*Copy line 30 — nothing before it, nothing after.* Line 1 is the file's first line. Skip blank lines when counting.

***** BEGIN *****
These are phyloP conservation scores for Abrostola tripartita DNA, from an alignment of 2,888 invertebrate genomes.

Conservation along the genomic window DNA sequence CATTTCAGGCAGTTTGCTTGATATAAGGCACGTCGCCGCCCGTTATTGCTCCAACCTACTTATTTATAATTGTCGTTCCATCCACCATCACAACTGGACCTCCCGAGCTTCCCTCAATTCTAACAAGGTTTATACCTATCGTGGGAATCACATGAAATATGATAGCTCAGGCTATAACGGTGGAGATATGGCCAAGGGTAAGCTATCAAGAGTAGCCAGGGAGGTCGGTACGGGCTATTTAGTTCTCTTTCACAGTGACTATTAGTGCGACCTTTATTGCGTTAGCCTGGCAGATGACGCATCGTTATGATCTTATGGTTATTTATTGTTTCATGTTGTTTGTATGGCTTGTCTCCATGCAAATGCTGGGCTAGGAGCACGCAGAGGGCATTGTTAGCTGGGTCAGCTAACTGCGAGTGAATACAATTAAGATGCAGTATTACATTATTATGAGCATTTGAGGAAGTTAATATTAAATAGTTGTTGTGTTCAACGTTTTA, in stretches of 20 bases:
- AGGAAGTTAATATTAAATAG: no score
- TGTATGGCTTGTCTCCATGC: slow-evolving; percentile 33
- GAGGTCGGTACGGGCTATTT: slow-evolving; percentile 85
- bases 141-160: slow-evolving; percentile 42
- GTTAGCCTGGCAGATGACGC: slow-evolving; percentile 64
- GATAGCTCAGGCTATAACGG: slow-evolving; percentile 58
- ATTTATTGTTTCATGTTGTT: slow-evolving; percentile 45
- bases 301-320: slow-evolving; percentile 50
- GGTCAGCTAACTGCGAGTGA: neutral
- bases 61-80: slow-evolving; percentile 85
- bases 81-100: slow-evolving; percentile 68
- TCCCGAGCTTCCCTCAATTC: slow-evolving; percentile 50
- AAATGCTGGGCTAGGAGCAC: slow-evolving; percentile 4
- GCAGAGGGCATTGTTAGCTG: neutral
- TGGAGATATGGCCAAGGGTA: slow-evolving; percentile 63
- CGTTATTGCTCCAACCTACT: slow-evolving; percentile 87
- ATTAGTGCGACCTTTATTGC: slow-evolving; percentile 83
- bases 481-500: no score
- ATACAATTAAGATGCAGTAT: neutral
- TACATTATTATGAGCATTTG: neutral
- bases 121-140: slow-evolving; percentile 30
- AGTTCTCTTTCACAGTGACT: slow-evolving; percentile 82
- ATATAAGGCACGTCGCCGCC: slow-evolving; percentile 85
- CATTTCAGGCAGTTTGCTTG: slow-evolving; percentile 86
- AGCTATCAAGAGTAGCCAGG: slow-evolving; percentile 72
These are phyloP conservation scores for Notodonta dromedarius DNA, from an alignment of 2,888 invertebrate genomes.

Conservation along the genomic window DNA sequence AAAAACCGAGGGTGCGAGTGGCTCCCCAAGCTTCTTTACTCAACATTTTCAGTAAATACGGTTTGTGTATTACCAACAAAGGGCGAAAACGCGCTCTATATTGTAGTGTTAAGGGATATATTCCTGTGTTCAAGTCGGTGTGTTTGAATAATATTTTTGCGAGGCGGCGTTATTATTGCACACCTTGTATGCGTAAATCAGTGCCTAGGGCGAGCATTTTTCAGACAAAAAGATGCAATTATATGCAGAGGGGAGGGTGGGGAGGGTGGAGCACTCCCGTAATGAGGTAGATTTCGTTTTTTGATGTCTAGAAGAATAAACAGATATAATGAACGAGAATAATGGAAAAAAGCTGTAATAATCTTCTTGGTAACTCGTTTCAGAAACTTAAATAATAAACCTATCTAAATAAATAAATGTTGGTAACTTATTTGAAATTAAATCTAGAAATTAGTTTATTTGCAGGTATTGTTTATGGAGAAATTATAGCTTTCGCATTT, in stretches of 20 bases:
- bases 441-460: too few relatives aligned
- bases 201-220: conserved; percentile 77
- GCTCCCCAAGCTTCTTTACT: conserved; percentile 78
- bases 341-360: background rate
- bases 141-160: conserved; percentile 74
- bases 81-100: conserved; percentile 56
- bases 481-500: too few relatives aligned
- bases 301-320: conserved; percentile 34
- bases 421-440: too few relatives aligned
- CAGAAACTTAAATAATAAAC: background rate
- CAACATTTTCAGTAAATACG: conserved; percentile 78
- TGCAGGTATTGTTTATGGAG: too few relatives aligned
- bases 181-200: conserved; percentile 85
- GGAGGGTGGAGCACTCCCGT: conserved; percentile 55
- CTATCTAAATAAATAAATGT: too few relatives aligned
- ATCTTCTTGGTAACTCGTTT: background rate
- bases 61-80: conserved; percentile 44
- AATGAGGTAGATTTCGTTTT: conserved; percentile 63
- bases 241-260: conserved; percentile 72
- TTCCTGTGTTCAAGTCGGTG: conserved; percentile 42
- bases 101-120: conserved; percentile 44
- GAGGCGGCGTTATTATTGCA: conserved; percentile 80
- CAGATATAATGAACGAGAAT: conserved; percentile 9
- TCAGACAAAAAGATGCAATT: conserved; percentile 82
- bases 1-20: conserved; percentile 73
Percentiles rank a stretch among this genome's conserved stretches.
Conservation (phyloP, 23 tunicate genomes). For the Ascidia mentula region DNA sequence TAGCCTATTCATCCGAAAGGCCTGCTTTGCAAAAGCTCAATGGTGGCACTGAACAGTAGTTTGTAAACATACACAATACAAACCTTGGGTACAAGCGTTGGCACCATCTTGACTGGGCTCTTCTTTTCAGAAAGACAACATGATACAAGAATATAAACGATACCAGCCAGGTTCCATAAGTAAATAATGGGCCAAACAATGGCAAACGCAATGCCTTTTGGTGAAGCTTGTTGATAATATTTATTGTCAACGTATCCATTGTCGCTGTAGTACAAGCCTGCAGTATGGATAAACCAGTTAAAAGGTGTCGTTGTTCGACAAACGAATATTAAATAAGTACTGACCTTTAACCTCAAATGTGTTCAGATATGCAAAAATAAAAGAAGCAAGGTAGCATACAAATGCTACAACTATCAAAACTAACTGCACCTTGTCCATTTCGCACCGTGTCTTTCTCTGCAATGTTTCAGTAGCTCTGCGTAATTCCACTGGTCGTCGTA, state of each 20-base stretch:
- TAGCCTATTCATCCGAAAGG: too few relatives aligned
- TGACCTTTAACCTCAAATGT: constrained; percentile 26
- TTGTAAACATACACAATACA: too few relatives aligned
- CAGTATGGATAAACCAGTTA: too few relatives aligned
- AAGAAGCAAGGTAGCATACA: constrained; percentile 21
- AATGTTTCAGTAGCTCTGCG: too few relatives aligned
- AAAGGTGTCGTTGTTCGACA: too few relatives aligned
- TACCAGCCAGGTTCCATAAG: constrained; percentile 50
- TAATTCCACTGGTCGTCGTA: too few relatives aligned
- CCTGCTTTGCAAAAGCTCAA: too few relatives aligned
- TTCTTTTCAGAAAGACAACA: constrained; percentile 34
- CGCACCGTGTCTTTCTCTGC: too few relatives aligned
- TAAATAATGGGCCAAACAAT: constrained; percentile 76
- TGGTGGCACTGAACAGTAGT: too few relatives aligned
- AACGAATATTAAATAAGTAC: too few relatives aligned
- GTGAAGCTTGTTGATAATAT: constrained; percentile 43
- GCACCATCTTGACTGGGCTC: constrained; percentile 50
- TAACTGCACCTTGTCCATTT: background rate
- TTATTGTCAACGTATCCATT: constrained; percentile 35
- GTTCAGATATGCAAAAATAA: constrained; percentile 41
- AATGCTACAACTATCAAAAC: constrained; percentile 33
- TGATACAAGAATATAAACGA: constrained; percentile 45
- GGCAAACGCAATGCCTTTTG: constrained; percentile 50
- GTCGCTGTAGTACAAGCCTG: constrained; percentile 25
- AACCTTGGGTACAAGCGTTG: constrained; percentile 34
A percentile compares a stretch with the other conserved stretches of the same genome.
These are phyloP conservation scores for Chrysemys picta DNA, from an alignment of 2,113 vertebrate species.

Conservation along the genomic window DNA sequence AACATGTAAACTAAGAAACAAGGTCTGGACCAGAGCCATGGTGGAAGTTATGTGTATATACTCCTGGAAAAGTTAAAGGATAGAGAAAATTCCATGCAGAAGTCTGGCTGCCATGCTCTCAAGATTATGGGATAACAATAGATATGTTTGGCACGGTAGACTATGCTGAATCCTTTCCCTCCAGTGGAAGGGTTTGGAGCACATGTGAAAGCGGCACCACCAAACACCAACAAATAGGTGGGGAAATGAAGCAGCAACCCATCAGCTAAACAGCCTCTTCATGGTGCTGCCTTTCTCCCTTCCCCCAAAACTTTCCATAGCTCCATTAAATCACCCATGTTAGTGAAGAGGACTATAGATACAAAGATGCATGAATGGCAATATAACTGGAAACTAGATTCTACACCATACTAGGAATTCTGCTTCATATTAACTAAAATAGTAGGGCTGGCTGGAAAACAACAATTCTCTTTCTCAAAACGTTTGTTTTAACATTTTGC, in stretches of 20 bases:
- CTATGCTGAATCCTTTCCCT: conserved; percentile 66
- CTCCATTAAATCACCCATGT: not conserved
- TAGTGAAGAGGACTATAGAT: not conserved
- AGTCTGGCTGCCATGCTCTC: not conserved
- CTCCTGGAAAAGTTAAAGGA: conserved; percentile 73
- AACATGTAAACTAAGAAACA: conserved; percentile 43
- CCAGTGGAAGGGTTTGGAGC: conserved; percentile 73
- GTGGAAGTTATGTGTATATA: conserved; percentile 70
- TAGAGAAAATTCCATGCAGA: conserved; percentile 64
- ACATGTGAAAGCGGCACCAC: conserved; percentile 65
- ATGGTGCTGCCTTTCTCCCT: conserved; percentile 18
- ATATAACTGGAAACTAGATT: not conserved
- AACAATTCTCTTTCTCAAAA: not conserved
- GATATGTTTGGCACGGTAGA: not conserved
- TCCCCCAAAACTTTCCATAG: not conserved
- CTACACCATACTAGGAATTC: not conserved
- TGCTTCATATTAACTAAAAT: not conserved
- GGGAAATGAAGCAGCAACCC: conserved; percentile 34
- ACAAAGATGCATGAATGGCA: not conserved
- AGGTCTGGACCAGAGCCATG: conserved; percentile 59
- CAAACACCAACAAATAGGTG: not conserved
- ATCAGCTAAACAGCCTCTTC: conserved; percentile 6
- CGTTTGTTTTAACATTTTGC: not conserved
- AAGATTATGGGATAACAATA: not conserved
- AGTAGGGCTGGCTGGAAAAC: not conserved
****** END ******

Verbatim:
- bases 441-460: too few relatives aligned